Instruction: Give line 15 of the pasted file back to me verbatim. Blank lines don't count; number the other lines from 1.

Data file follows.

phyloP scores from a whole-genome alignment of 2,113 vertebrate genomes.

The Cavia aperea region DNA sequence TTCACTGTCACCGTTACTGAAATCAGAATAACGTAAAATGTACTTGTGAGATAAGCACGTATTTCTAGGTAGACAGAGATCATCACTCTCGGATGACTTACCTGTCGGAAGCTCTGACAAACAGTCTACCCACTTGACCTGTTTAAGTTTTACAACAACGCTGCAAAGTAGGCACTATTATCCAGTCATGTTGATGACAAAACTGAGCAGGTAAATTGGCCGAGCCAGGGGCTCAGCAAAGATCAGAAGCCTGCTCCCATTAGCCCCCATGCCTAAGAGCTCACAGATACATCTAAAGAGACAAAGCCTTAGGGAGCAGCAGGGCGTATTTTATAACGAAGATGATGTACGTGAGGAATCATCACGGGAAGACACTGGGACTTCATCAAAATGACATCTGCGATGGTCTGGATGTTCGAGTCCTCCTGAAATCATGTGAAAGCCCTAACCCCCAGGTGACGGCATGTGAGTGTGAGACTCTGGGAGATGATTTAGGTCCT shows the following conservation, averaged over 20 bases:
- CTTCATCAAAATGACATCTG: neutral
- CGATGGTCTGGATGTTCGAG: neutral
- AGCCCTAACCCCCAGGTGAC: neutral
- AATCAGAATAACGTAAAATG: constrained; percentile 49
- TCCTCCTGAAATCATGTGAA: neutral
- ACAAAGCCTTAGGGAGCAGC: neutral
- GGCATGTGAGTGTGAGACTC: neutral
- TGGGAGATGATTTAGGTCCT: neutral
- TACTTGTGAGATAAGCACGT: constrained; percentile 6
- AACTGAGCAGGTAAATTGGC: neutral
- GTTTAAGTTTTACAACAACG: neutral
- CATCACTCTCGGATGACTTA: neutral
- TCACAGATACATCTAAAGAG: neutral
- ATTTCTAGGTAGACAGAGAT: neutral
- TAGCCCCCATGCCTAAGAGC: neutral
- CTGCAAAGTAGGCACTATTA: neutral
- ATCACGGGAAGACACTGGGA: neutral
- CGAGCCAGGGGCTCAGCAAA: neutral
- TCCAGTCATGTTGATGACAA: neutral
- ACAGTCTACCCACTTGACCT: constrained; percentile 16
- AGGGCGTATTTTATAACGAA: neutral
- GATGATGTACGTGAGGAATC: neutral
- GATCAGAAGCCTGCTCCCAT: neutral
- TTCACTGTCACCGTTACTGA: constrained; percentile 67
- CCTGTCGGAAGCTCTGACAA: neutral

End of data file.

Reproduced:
- TCACAGATACATCTAAAGAG: neutral